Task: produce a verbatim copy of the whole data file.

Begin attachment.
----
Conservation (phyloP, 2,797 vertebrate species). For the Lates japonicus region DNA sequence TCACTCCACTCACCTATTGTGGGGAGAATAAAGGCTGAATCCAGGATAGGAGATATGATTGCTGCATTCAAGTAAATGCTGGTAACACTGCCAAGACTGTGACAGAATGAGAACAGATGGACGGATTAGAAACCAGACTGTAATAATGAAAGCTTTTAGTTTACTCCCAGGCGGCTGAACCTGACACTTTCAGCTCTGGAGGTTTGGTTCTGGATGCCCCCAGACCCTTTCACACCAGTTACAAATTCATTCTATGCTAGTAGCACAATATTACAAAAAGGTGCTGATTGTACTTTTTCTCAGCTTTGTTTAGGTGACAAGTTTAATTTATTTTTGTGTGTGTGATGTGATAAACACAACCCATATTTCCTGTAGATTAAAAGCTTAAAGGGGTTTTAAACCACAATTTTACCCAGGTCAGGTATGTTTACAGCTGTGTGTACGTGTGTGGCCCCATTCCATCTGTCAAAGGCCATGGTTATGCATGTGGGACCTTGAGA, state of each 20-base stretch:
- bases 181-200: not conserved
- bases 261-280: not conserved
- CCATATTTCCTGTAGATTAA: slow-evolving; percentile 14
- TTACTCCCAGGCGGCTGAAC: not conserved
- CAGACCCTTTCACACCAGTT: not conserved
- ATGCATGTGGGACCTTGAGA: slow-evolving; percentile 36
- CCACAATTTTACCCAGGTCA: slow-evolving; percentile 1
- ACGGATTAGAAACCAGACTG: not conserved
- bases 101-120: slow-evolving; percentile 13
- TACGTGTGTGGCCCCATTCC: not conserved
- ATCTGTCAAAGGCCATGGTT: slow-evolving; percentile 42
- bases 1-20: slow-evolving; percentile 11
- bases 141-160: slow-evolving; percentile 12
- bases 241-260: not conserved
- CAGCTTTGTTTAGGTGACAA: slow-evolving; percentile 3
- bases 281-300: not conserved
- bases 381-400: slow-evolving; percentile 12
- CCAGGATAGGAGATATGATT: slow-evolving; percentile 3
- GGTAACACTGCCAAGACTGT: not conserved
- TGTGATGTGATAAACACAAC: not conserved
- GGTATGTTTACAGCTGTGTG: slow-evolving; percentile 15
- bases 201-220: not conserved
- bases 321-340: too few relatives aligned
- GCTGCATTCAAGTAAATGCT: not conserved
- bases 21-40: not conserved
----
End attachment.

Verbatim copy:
Conservation (phyloP, 2,797 vertebrate species). For the Lates japonicus region DNA sequence TCACTCCACTCACCTATTGTGGGGAGAATAAAGGCTGAATCCAGGATAGGAGATATGATTGCTGCATTCAAGTAAATGCTGGTAACACTGCCAAGACTGTGACAGAATGAGAACAGATGGACGGATTAGAAACCAGACTGTAATAATGAAAGCTTTTAGTTTACTCCCAGGCGGCTGAACCTGACACTTTCAGCTCTGGAGGTTTGGTTCTGGATGCCCCCAGACCCTTTCACACCAGTTACAAATTCATTCTATGCTAGTAGCACAATATTACAAAAAGGTGCTGATTGTACTTTTTCTCAGCTTTGTTTAGGTGACAAGTTTAATTTATTTTTGTGTGTGTGATGTGATAAACACAACCCATATTTCCTGTAGATTAAAAGCTTAAAGGGGTTTTAAACCACAATTTTACCCAGGTCAGGTATGTTTACAGCTGTGTGTACGTGTGTGGCCCCATTCCATCTGTCAAAGGCCATGGTTATGCATGTGGGACCTTGAGA, state of each 20-base stretch:
- bases 181-200: not conserved
- bases 261-280: not conserved
- CCATATTTCCTGTAGATTAA: slow-evolving; percentile 14
- TTACTCCCAGGCGGCTGAAC: not conserved
- CAGACCCTTTCACACCAGTT: not conserved
- ATGCATGTGGGACCTTGAGA: slow-evolving; percentile 36
- CCACAATTTTACCCAGGTCA: slow-evolving; percentile 1
- ACGGATTAGAAACCAGACTG: not conserved
- bases 101-120: slow-evolving; percentile 13
- TACGTGTGTGGCCCCATTCC: not conserved
- ATCTGTCAAAGGCCATGGTT: slow-evolving; percentile 42
- bases 1-20: slow-evolving; percentile 11
- bases 141-160: slow-evolving; percentile 12
- bases 241-260: not conserved
- CAGCTTTGTTTAGGTGACAA: slow-evolving; percentile 3
- bases 281-300: not conserved
- bases 381-400: slow-evolving; percentile 12
- CCAGGATAGGAGATATGATT: slow-evolving; percentile 3
- GGTAACACTGCCAAGACTGT: not conserved
- TGTGATGTGATAAACACAAC: not conserved
- GGTATGTTTACAGCTGTGTG: slow-evolving; percentile 15
- bases 201-220: not conserved
- bases 321-340: too few relatives aligned
- GCTGCATTCAAGTAAATGCT: not conserved
- bases 21-40: not conserved